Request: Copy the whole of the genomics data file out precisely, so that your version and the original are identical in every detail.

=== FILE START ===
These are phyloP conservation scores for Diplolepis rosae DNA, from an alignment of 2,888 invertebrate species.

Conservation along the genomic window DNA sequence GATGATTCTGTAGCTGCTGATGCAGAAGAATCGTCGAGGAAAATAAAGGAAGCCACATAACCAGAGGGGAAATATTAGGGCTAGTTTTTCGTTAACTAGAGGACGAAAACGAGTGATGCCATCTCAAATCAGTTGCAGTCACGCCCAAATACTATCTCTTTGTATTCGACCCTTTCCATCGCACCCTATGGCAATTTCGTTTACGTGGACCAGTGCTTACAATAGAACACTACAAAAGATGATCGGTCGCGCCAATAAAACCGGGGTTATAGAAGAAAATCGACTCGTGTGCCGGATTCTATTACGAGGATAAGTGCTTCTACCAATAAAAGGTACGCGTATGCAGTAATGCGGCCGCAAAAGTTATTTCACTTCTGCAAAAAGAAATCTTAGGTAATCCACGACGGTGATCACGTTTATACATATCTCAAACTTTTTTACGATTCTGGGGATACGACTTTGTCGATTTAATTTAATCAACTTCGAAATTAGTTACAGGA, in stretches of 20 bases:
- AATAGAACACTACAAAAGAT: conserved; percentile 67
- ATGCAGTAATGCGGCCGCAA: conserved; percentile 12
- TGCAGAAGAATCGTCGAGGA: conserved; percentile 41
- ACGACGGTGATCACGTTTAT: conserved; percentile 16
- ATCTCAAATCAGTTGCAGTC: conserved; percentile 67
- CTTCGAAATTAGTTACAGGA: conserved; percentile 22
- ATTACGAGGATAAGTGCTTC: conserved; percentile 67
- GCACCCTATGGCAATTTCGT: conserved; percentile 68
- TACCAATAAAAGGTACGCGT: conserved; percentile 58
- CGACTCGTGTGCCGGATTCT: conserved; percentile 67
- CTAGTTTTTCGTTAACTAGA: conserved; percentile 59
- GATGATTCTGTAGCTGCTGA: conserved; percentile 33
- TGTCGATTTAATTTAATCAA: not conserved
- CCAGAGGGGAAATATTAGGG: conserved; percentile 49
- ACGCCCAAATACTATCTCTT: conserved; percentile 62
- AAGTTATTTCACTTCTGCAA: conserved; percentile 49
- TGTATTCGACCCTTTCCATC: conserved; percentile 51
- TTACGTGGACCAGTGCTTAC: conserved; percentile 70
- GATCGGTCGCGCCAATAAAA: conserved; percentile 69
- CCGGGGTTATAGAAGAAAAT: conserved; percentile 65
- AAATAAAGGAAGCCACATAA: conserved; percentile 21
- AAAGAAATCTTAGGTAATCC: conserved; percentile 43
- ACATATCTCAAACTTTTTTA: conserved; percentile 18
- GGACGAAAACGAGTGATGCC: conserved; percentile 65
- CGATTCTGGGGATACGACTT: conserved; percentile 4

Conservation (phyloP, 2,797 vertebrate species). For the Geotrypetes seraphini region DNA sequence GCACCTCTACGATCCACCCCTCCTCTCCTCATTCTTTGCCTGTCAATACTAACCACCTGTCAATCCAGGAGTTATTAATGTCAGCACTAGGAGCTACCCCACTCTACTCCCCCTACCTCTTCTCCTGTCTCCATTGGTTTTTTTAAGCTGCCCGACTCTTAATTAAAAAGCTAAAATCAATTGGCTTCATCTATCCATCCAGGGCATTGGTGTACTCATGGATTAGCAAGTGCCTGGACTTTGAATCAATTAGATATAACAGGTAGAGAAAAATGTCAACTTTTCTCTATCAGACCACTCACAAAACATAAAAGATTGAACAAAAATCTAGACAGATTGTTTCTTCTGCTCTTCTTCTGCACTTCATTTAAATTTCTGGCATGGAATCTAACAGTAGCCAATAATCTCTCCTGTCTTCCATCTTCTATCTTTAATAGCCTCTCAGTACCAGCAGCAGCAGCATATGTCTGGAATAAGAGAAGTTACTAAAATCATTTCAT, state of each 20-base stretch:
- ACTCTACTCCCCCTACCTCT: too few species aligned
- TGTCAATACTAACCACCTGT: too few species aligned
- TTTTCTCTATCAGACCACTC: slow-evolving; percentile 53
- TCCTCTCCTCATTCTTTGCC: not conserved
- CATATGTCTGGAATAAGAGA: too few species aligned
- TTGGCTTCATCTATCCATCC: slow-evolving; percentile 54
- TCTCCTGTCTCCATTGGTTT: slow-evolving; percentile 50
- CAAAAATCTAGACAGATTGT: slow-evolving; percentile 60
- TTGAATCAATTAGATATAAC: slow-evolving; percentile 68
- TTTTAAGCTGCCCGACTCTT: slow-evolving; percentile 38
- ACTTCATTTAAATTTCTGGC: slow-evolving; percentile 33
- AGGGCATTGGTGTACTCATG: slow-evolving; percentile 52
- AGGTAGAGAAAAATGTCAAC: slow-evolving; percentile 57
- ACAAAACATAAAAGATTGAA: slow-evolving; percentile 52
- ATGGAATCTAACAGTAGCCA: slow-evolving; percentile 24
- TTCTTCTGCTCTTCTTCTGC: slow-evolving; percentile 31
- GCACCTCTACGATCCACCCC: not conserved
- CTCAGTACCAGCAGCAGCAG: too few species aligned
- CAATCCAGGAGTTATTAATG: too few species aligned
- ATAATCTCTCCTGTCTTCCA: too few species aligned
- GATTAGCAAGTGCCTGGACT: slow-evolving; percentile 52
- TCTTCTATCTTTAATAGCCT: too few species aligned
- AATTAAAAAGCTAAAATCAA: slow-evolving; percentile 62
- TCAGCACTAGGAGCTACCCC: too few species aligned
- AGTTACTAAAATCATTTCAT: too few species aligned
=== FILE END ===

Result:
These are phyloP conservation scores for Diplolepis rosae DNA, from an alignment of 2,888 invertebrate species.

Conservation along the genomic window DNA sequence GATGATTCTGTAGCTGCTGATGCAGAAGAATCGTCGAGGAAAATAAAGGAAGCCACATAACCAGAGGGGAAATATTAGGGCTAGTTTTTCGTTAACTAGAGGACGAAAACGAGTGATGCCATCTCAAATCAGTTGCAGTCACGCCCAAATACTATCTCTTTGTATTCGACCCTTTCCATCGCACCCTATGGCAATTTCGTTTACGTGGACCAGTGCTTACAATAGAACACTACAAAAGATGATCGGTCGCGCCAATAAAACCGGGGTTATAGAAGAAAATCGACTCGTGTGCCGGATTCTATTACGAGGATAAGTGCTTCTACCAATAAAAGGTACGCGTATGCAGTAATGCGGCCGCAAAAGTTATTTCACTTCTGCAAAAAGAAATCTTAGGTAATCCACGACGGTGATCACGTTTATACATATCTCAAACTTTTTTACGATTCTGGGGATACGACTTTGTCGATTTAATTTAATCAACTTCGAAATTAGTTACAGGA, in stretches of 20 bases:
- AATAGAACACTACAAAAGAT: conserved; percentile 67
- ATGCAGTAATGCGGCCGCAA: conserved; percentile 12
- TGCAGAAGAATCGTCGAGGA: conserved; percentile 41
- ACGACGGTGATCACGTTTAT: conserved; percentile 16
- ATCTCAAATCAGTTGCAGTC: conserved; percentile 67
- CTTCGAAATTAGTTACAGGA: conserved; percentile 22
- ATTACGAGGATAAGTGCTTC: conserved; percentile 67
- GCACCCTATGGCAATTTCGT: conserved; percentile 68
- TACCAATAAAAGGTACGCGT: conserved; percentile 58
- CGACTCGTGTGCCGGATTCT: conserved; percentile 67
- CTAGTTTTTCGTTAACTAGA: conserved; percentile 59
- GATGATTCTGTAGCTGCTGA: conserved; percentile 33
- TGTCGATTTAATTTAATCAA: not conserved
- CCAGAGGGGAAATATTAGGG: conserved; percentile 49
- ACGCCCAAATACTATCTCTT: conserved; percentile 62
- AAGTTATTTCACTTCTGCAA: conserved; percentile 49
- TGTATTCGACCCTTTCCATC: conserved; percentile 51
- TTACGTGGACCAGTGCTTAC: conserved; percentile 70
- GATCGGTCGCGCCAATAAAA: conserved; percentile 69
- CCGGGGTTATAGAAGAAAAT: conserved; percentile 65
- AAATAAAGGAAGCCACATAA: conserved; percentile 21
- AAAGAAATCTTAGGTAATCC: conserved; percentile 43
- ACATATCTCAAACTTTTTTA: conserved; percentile 18
- GGACGAAAACGAGTGATGCC: conserved; percentile 65
- CGATTCTGGGGATACGACTT: conserved; percentile 4

Conservation (phyloP, 2,797 vertebrate species). For the Geotrypetes seraphini region DNA sequence GCACCTCTACGATCCACCCCTCCTCTCCTCATTCTTTGCCTGTCAATACTAACCACCTGTCAATCCAGGAGTTATTAATGTCAGCACTAGGAGCTACCCCACTCTACTCCCCCTACCTCTTCTCCTGTCTCCATTGGTTTTTTTAAGCTGCCCGACTCTTAATTAAAAAGCTAAAATCAATTGGCTTCATCTATCCATCCAGGGCATTGGTGTACTCATGGATTAGCAAGTGCCTGGACTTTGAATCAATTAGATATAACAGGTAGAGAAAAATGTCAACTTTTCTCTATCAGACCACTCACAAAACATAAAAGATTGAACAAAAATCTAGACAGATTGTTTCTTCTGCTCTTCTTCTGCACTTCATTTAAATTTCTGGCATGGAATCTAACAGTAGCCAATAATCTCTCCTGTCTTCCATCTTCTATCTTTAATAGCCTCTCAGTACCAGCAGCAGCAGCATATGTCTGGAATAAGAGAAGTTACTAAAATCATTTCAT, state of each 20-base stretch:
- ACTCTACTCCCCCTACCTCT: too few species aligned
- TGTCAATACTAACCACCTGT: too few species aligned
- TTTTCTCTATCAGACCACTC: slow-evolving; percentile 53
- TCCTCTCCTCATTCTTTGCC: not conserved
- CATATGTCTGGAATAAGAGA: too few species aligned
- TTGGCTTCATCTATCCATCC: slow-evolving; percentile 54
- TCTCCTGTCTCCATTGGTTT: slow-evolving; percentile 50
- CAAAAATCTAGACAGATTGT: slow-evolving; percentile 60
- TTGAATCAATTAGATATAAC: slow-evolving; percentile 68
- TTTTAAGCTGCCCGACTCTT: slow-evolving; percentile 38
- ACTTCATTTAAATTTCTGGC: slow-evolving; percentile 33
- AGGGCATTGGTGTACTCATG: slow-evolving; percentile 52
- AGGTAGAGAAAAATGTCAAC: slow-evolving; percentile 57
- ACAAAACATAAAAGATTGAA: slow-evolving; percentile 52
- ATGGAATCTAACAGTAGCCA: slow-evolving; percentile 24
- TTCTTCTGCTCTTCTTCTGC: slow-evolving; percentile 31
- GCACCTCTACGATCCACCCC: not conserved
- CTCAGTACCAGCAGCAGCAG: too few species aligned
- CAATCCAGGAGTTATTAATG: too few species aligned
- ATAATCTCTCCTGTCTTCCA: too few species aligned
- GATTAGCAAGTGCCTGGACT: slow-evolving; percentile 52
- TCTTCTATCTTTAATAGCCT: too few species aligned
- AATTAAAAAGCTAAAATCAA: slow-evolving; percentile 62
- TCAGCACTAGGAGCTACCCC: too few species aligned
- AGTTACTAAAATCATTTCAT: too few species aligned